At the start of the second decade of the 21st century, massive social mobilisation was seen again in Catalonia, in the framework of the 15M movement and the one in favour of independentism, where nonviolence has been the majority conduct. Society, in its majority, has become nonviolent. The rejection of violence is general nowadays, whether it is out of principle or rather as a strategy. This does not mean that there are no more collectives which keep defending violence, even at the point of putting it into practice, but the vast majority of mobilisations we have seen in recent years could be defined as nonviolent. After the 15M rallies, the Plataforma de Afectados por la Hipoteca (PAH, Platform of Mortgage Victims) became a model of nonviolent conduct, using a wide range of actions going from negotiating in the banking branch to occupying that same branch, or from escraches to stopping evictions. We could say something similar about the demonstrations linked to independentism, where clear evidence was seen in the defence of polling stations for the 1st October referendum.
A society which considers itself democratic should look at the actions of nonviolent mobilisation, disobedient or not, as a nuisance that needs to be addressed and resolved
Nowadays, nonviolence is recognised as an act of courage for what concerns the creation of a positive alternative to the existing reality. Nevertheless, nonviolence is challenged from two –very different– positions: by those who consider violence as a better option, or one that should at least be taken into consideration, and by those who consider nonviolence to be violence. Nonviolent conduct, disobedient or not, is easily questioned, even criminalised, when the power which it is challenging considers its stability to be at risk.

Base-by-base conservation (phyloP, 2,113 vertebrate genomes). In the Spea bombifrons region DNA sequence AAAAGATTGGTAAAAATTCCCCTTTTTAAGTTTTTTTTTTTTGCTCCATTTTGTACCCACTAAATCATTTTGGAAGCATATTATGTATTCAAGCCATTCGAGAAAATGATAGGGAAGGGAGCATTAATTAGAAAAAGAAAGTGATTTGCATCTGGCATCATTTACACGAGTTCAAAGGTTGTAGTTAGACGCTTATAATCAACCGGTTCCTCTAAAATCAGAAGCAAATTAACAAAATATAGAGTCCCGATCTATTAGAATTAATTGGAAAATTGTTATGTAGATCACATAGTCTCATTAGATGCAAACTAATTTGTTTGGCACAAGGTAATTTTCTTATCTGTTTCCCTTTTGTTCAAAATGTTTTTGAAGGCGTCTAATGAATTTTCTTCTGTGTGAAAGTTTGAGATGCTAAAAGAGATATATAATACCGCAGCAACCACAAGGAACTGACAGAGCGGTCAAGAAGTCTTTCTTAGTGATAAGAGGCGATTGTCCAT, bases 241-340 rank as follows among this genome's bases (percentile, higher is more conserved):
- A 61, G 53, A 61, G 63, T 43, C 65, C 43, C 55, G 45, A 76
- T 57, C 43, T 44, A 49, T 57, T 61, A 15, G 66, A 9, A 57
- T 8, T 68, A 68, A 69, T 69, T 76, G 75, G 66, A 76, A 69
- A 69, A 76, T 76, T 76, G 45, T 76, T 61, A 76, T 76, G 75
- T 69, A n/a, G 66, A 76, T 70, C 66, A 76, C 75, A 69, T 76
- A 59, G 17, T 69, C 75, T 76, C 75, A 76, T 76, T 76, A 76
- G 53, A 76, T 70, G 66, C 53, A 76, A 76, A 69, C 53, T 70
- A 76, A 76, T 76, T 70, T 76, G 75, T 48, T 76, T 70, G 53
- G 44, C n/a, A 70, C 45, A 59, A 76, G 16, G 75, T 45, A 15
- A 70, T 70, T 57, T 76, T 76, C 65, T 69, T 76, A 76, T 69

I consider it necessary to hold an in-depth public debate on the subject whether nonviolent actions, disobedient or not, represent an attack to democracy or rather an intent to deepen it. The history we’ve been addressing here should make us reflect on how nonviolence has been siding with processes that were aiming at increasing and deepening democracy, creating a society with more freedom, justice and equality. A society which considers itself democratic should look at the actions of nonviolent mobilisation, disobedient or not, as a nuisance that needs to be addressed and resolved, beyond votes, majorities and minorities. And it would be advisable to insist in the fact that legality or legitimacy does not depend on majorities.
In this present, historical moment, social support and nonviolence, including the possibility of practising nonviolent civil disobedience, should lead us, as a society, to considering its acceptance, and even its regulation. Accepting nonviolent civil disobedience as a society, even reflecting on possible ways to regulate it, implies accepting the need to think about and reconsider our legality, our legitimacies, our ethical concepts about what is just, good, correct, etc. The mere fact of being a law doesn’t make a law also just, nor does what we could consider as just stops being so because a law says it’s illegal. We should not lose another opportunity to generate a true process of reflection and debate on the place of nonviolence, including nonviolent civil disobedience, in a society which considers itself democratic.
1. Of possible interest for an in-depth study of these topics, the works of Enric Prat: Moviéndose por la paz (Hacer Editorial, 2006) and Activistes per la pau (Publicacions de l’Abadia de Montserrat, 2008)
2. Of possible interest for an in-depth study of alter-globalisation, nonviolence and civil disobedience: Guía para una globalización alternativa by Francisco Fernández Buey (Ediciones B, 2004)
Photography : Poster on conscience objection. Graphic – artistic sample, 1978.
© Generalitat de Catalunya